This is a book that grips from start to finish, it's a complete kicker - my heart was wrenched, my knuckles were white, my loyalties were tested until I had no idea who to trust. The world building was beautiful and so well done and Aveyard may well be one of the best fantasy writers, to go alongside my personal heroines Maria V. Snyder and Kristin Cashore.

Urgh, just take my word, whatever it's worth, and read this book. I swear!

Overall Rating: A+

Book released 12th February 2015 by Orion Books
Book received from the publisher in exchange for an honest review

Friday, 19 December 2014

Review: Cold Spell by Jackson Pearce


Ginny and Kai are in love.
Or so Ginny thought.

A mysterious girl with beauty as flawless as ice enchants Kai. When he is swept away by this intoxicating snow maiden, Ginny must cast aside her fears and pursue him. In the face of mortal danger, will Ginny and Kai's love hold strong, or melt slowly away?






This is a book that started out well and ended well. Everything in the middle of that, for me, was a little bit 'meh'. The story was gripping and of course I cared what happened to Kai, but I think that Jackson Pearce made a few mistakes which brought the book down.

Firstly, let me make an admission. Despite having had 'Sisters Red' and 'Sweetly' sat gathering dust on my TBR shelf for around three years, I have never ( repeat, never) read a book by this author before. I've heard amazing things but just never got round to it. However when I got this in a book bundle from the awesome people at Hodder Children's I couldn't wait to try it.

Now, I'm not debating the fact that this was a good book. TJhe writing was especially good and I loved the settings. The start was strong, with a moderately creepy prologue and then a too-good-to-be-true young couple just forewarning that something bad was bound to happen. And it did. From the very start I was thinking "No! Don't!" every time Mora was around Ginny and Kai and it felt like a punch in the gut when Kai was taken away. I didn't feel like he was at risk though - that was Pearce's biggest mistake for me. Though I wanted him back I didn't think he was going to die or anything. Thus, I never really thought the stakes were too high and I think this resulted in me just not caring enough.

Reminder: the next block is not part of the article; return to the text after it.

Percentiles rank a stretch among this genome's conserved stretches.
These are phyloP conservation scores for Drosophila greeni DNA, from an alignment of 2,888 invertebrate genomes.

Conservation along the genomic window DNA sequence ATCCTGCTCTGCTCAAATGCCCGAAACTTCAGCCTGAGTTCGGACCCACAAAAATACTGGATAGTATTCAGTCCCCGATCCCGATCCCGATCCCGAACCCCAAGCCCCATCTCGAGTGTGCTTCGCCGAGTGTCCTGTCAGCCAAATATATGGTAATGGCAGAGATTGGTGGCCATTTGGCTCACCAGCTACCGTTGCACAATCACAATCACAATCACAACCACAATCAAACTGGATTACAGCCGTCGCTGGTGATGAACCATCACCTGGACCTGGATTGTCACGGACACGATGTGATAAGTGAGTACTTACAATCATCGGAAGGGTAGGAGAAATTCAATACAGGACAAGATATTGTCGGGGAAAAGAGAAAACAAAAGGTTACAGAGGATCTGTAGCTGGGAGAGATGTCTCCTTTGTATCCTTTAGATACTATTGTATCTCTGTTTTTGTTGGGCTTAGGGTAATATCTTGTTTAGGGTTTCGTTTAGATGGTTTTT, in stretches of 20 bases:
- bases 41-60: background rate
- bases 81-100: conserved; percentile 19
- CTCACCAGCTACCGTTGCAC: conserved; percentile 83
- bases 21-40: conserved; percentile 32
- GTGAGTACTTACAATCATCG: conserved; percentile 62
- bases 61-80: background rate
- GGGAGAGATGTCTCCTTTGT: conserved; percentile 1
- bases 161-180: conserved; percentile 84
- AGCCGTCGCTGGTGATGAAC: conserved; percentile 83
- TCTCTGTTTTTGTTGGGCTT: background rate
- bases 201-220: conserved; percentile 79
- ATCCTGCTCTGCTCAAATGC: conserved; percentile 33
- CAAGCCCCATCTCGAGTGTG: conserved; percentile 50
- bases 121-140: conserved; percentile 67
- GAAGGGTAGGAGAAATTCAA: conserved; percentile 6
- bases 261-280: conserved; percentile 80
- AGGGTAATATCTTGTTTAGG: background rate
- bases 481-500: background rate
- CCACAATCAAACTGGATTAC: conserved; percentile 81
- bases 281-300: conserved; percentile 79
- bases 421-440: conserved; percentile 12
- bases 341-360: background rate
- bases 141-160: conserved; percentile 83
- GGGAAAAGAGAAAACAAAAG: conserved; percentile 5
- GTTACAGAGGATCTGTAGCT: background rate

Another reason I don't think I cared was Ginny. She was a nice girl, she had a good heart. She was also stupid and naive, putting herself into bad situations and getting out just by luck, or being saved by someone who shouldn't have to save her stupid ass. Half the time I was facepalming and though I never wanted her to die like I do most stupid book protags, I did want to slap her at times. About halfway through the book I stopped trying to find any character development and I just read on because I was enjoying the plot.

That being said, the plot went a bit haywire around the 2/3 mark, when Ginny is saved/kidnapped by some Snow Queen worshipping gypsies and saved by a gutsy gypsy princess (who in hindsight was just what this book needed, just without the unnecessary plot behinfgtheir meeting). I spent this part of the book frustrated because it did nothing for the whole thing!

By the ending, I was somewhat relieved because Ginny got a backbone and the inevitable happiness happened and I got to close this book.

Because although I did enjoy it and it killed a nice few hours in a hot bath, there are other books on my pile which are probably worth my time a little more. So I can't have loved it that much.

Overall Rating: C-

Book released 2014 by Hodder Childrens
Book received from the publisher in exchange for an honest review

Thursday, 18 December 2014

Moving

Eek! So I haven't posted regularly in the past few weeks, I know! I've been reading  a lot but getting on the laptop has been a nightmare, not most because my boyfriend and I have been living between two houses!

Still, we're now completely settled into our lovely new flat and the internet is (sort-of) working. So I should be able to start blogging again!

WOOT!!!